Vol.XVI No.VIII Pg.4
October 1979

Reasons (?) To Dance

Robert F. Turner

When approaching a study on popular practices, there are usually dozens of "reasons" given as to why the practice is all right for the Christian. Such was the case in a recent study with the high school class here at Oaks-West. When we began a study on dancing, the first order of business was developing an objective viewpoint toward the study. We had to take an honest look at our own thinking and see if the "reasons" given to dance were indeed reasons.

One young man stated, "Dancing is in the Bible, so doesn't that make it right"? Let's take a look at the kind of dances in the Bible. First, there were dances of public rejoicing. Yet these dances were performed in open daylight by men OR women (each sex dancing separately) and only at times of blessings or to express joy over some event. Dancing today is not the same as this type of dancing (Ex. 15: 20; Jud. 11:34; 1 Sam. 18:6; 21:11; 29: 5; 2 Sam. 6:12; 1 Chr. 15:25). Second, there were dances of worship (Ps. 149, 150). To say that you dance to worship God would be to add to what is authorized in the New Testament (2 Jn. 9,10). Also, most of the students agreed that no one could honestly say that they dance to worship God. The only other dancing mentioned in the Bible are those dances which resulted in evil (Ex. 32:19f; Job 21:11; Matt. 14:6). Note that all of these dances resulted in an evil attitude or deed. The person that says dancing is in the Bible had better not use these dances to justify his activity — and he cannot honestly use the dances of public rejoicing or worship. Now, are you beginning to think objectively? Let's look at some other "reasons" that were given to justify today's dancing. One person argued that it was fun, but the students agreed that "fun" does not make a practice right. Another argued that dancing was good exercise. The students objectively replied that exercise did not make it right. One young man flatly stated that no one goes to dances for the exercise. I tend to agree — plan an all-girl or all-boy "exercise" dance and see how many show up. After looking at a few other "reasons," the students realized that whether the argument for dancing was social popularity, development of poise, or family income, those arguments do not make dancing right or wrong. The only factor that determines whether a practice is right or wrong is what God says on the subject. If it violates any New Testament principles, then it is wrong. Let's look at the principles that shed some light on today's dancing practices.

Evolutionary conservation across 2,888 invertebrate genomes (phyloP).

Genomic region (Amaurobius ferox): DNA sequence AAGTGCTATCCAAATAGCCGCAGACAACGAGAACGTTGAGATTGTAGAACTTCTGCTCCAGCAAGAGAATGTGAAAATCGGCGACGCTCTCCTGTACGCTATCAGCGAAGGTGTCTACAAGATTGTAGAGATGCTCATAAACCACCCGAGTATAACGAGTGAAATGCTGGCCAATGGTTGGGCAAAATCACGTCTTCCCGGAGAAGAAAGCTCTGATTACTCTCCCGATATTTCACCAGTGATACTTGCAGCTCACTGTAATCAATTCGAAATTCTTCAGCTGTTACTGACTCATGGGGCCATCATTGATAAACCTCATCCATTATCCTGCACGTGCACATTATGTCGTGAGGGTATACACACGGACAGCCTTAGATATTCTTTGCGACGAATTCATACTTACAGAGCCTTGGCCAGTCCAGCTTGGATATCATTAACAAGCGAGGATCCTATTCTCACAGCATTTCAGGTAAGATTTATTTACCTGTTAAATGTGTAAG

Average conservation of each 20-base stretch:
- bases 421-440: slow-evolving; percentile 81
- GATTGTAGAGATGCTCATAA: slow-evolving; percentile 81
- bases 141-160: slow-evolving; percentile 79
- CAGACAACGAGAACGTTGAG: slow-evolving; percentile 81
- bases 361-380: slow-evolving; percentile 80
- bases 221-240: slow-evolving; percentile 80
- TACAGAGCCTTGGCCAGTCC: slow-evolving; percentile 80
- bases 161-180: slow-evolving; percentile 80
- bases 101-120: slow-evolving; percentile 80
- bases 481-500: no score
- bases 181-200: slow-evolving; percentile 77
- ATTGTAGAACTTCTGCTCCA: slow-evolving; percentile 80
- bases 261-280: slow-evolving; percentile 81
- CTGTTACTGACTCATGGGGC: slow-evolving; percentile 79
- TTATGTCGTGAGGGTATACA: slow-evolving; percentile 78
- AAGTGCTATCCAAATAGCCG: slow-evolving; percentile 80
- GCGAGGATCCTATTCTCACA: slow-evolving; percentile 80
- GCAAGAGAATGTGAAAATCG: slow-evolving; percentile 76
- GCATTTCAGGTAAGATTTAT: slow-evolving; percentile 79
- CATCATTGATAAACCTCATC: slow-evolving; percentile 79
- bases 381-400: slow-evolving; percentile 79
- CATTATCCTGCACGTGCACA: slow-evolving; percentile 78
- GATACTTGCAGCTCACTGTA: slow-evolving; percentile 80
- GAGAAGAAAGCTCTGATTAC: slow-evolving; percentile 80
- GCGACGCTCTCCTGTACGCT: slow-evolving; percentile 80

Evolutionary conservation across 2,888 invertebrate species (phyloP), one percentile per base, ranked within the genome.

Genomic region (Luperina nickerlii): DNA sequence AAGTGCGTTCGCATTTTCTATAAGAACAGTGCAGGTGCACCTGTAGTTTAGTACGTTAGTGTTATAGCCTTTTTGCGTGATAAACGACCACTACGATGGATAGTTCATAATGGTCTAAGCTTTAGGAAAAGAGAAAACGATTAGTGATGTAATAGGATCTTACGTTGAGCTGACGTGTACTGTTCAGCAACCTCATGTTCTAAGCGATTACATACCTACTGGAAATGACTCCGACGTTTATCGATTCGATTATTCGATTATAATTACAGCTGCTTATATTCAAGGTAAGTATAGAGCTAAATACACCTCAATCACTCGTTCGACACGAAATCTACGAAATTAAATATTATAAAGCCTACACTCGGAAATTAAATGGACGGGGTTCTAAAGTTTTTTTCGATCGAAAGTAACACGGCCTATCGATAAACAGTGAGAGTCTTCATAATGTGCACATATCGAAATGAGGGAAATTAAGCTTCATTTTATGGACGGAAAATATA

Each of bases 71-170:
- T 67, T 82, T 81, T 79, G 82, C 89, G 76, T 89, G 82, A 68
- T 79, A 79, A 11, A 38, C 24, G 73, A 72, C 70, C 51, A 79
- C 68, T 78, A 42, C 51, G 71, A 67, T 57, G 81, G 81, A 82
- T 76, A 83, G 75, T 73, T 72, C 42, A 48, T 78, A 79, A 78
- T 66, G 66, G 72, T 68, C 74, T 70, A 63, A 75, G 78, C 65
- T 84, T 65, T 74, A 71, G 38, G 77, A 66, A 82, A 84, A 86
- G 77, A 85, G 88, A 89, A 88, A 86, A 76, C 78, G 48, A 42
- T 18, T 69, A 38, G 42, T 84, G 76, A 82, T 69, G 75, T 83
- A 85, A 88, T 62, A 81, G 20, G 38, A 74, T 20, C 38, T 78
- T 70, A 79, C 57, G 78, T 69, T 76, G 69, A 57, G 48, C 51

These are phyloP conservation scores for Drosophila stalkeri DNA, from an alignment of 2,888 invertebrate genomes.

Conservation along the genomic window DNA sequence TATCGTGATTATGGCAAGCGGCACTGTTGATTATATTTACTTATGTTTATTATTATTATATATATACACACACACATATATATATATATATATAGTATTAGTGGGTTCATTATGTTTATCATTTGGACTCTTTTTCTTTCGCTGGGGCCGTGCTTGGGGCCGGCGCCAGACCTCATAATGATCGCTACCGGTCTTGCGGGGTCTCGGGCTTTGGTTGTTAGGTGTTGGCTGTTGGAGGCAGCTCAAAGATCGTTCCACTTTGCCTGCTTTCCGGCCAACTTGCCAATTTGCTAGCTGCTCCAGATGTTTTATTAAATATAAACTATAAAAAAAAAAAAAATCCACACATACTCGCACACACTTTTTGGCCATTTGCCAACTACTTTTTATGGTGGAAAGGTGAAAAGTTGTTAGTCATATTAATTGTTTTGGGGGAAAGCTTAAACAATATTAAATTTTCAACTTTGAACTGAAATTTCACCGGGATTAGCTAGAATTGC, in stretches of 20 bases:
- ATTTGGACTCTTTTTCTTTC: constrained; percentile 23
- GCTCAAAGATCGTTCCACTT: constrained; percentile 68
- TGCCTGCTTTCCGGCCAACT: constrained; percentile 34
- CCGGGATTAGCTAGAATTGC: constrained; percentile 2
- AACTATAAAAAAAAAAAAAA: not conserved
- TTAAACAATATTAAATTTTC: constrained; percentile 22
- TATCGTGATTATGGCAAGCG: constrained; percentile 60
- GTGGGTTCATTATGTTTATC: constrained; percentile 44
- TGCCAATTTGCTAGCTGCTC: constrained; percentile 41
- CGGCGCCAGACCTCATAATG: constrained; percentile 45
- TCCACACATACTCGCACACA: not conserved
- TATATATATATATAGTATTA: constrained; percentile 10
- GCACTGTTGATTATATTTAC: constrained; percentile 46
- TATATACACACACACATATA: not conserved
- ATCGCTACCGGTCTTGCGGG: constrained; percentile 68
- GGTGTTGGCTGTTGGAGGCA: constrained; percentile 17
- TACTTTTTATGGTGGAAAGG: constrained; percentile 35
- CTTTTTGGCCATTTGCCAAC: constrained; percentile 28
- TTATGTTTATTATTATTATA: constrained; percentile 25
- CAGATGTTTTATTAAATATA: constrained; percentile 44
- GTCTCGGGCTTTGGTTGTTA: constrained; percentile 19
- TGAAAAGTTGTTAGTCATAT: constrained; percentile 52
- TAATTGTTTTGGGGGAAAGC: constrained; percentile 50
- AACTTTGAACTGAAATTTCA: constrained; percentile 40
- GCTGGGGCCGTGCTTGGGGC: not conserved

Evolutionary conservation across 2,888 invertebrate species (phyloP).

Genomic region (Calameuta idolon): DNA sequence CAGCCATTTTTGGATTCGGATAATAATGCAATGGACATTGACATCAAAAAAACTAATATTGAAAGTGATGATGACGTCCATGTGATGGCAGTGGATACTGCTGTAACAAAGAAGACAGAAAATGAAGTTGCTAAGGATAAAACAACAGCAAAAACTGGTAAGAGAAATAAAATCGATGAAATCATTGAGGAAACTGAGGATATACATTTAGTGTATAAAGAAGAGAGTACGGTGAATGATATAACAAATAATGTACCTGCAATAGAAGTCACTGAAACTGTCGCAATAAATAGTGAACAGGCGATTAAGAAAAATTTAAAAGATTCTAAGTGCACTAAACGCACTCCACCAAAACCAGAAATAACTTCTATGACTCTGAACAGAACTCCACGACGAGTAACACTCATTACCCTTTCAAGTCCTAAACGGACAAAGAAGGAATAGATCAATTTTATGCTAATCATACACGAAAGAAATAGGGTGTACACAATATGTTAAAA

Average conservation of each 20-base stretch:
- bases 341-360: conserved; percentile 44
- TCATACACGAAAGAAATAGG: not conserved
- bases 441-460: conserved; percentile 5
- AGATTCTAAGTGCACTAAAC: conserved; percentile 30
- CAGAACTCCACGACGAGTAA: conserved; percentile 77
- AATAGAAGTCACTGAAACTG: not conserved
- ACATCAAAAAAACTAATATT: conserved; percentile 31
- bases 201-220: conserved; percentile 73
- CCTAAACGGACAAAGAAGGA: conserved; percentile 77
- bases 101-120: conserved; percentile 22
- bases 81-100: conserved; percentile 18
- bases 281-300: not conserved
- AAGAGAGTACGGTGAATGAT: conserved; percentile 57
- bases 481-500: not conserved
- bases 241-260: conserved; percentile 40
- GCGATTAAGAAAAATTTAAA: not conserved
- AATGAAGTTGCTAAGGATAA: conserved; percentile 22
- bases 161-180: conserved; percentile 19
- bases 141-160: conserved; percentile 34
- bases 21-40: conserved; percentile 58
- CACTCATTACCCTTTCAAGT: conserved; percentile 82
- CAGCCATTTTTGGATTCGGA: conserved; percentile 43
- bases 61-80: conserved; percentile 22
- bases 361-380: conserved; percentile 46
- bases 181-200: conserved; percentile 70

Space does not permit a detailed study of two very important words in Gal. 5:19-21 — lasciviousness and revelings. Both words allude to activities that involve drinking, indecent handling of the body, indecent bodily movements, and impure thoughts. This is descriptive of today's dances. Read Matt. 1:33 and be honest enough to admit that the fruits of most dancing are evil. Obscene language, smoking, drinking, evil companionships, petting and fornication are fruits of and companions to most dances. Most of the high school students here at Oaks-West were honest enough to admit that dancing is not Christ-like activity — Are you? Kevan O'Banion